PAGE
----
Lionel Messi has taken to social media to apologise to “mainland Chinese and Hong Kong football fans” after the Argentine star sat out a much-anticipated friendly fixture in Hong Kong.
Anger over the no-show spread to mainland social media, with some commenters suggesting the footballer, who took to the field in a fixture in Tokyo on Wednesday evening, preferred Japan to China.
Hong Kong’s government expressed its “extreme disappointment” after the star missed Sunday’s game against a local team, while members of the crowd, some of whom paid HK$4,880 (US$624) for tickets, chanted “Refund!” when it became clear that the star would not appear.
Regina Ip, the top adviser to Hong Kong leader John Lee, said the city’s people hated Messi and his team Inter Miami. “Messi should never be allowed to return to Hong Kong,” she wrote on social media site X.
Messi and Inter Miami said the decision not to play was due to injury. His apology on Wednesday was quickly the top trend on the Chinese microblogging site Weibo.
“Hello to all fans and friends in mainland China and Hong Kong,” Messi said in a post published in Chinese and Spanish to his 8mn followers on Weibo.
“I regretted not being able to play in the friendly match in Hong Kong due to a groin injury . . . I hope that one day we will have the opportunity to come back and . . . also look forward to returning to the mainland as soon as possible.”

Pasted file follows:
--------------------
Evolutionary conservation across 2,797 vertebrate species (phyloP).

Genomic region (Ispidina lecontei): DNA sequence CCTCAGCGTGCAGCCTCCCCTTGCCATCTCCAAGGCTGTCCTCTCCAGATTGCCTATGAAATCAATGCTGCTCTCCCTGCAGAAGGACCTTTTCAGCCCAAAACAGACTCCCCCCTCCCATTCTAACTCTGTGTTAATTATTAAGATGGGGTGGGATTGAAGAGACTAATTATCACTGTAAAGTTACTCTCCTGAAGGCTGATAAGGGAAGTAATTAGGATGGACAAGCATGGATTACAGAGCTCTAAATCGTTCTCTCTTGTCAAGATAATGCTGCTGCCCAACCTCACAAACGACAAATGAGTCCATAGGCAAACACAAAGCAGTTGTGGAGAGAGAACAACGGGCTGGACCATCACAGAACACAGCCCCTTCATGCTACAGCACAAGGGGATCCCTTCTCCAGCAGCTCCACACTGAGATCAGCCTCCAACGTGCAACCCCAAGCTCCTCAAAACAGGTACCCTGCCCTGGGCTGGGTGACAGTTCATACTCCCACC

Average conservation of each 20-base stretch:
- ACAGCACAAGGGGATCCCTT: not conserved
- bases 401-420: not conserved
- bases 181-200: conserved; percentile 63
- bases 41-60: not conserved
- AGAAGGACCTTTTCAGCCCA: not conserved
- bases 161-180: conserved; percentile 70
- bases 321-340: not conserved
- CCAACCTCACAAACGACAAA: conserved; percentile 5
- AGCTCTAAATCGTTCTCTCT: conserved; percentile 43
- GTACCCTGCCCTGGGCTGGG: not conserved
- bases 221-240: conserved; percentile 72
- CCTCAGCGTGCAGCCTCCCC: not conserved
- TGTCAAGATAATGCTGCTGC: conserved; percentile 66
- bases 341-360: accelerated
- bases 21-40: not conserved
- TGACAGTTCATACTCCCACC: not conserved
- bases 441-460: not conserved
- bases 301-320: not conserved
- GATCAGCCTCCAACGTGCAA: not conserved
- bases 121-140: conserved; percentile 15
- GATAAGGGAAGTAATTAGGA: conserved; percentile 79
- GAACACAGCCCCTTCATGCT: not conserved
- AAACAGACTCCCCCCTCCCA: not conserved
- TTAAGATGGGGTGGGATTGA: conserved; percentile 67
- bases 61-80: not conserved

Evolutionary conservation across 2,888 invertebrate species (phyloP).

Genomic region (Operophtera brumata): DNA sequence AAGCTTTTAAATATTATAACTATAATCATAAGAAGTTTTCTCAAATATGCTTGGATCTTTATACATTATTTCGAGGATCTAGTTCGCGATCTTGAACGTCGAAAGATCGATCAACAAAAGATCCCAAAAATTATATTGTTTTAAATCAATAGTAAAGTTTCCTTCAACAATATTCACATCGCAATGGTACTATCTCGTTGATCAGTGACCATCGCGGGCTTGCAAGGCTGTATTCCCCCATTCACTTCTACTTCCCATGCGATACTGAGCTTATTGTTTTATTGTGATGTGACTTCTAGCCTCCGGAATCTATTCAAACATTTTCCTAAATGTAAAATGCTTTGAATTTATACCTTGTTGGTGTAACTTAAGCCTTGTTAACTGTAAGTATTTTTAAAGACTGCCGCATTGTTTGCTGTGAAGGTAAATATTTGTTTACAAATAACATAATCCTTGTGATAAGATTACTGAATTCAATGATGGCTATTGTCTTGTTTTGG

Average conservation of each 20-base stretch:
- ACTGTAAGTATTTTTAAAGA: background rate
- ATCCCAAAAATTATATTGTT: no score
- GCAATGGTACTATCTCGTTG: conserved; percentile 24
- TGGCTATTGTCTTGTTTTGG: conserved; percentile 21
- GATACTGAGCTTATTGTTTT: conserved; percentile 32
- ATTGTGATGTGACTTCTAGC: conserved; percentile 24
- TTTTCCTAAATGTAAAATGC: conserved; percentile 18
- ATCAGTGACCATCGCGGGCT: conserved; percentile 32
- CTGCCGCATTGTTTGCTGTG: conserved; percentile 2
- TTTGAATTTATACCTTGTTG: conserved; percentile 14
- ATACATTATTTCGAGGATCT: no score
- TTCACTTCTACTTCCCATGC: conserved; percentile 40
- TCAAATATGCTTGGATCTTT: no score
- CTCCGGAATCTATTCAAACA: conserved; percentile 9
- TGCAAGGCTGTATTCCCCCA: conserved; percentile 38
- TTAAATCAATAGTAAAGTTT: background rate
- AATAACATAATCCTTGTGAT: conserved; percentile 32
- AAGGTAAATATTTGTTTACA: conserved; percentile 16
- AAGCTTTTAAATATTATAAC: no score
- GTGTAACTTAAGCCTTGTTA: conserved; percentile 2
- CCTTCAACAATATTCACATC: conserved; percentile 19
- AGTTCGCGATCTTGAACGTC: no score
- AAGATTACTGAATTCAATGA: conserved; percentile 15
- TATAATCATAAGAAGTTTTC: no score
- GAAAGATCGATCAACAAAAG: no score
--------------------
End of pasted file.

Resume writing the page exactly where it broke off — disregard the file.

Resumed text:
Messi’s apology followed an online backlash in mainland China. But many commentators were unconvinced, especially after the Argentine footballer took to the pitch in Tokyo in a fixture against Japanese side Vissel Kobe.
“You’re apologising at the same time as taking to the field. You’re acting like a two-faced person. Get out of here,” wrote one commentator, who like many also referred to Messi with an expletive. Other comments under a post in which Messi endorsed Chinese liquor brand Chishuihe called on it to cut ties with the star.
“Why didn’t Messi play in Hong Kong or participate in the handshake with HK chief executive? And why did he smile, run freely and looked fit in Japan?” asked Hu Xijin, a prominent Chinese commentator and former editor of the Global Times Communist party tabloid, on X.
“Many Chinese fans bought high-priced tickets & went to [Hong Kong] specifically for Messi. They deserve a formal explanation & apology,” Hu wrote.
In a statement, Inter Miami said it was sorry Messi did not play, but added that injuries were “unfortunately a part of the beautiful game”.
“Players get injured in football and this is no one’s fault,” it added.
In a statement issued late on Wednesday, the Hong Kong government said fans in the city still had “many questions”. “Messi played with ease in the match in Japan just three days after . . . spending quite a long time on the pitch with some intense movement,” the statement said.
Tatler Asia, the organiser of the Hong Kong fixture, which Inter Miami won 4-1, said on Monday it would withdraw its application for HK$16mn in public money for the event.
Messi came on in the 60th minute of the match against Vissel Kobe, which the Japanese side won on penalties when the game ended 0-0 after normal time. The crowd in Japan’s national stadium, which was roughly half full, was delighted when Messi came on to play, but booed when he did not take a penalty.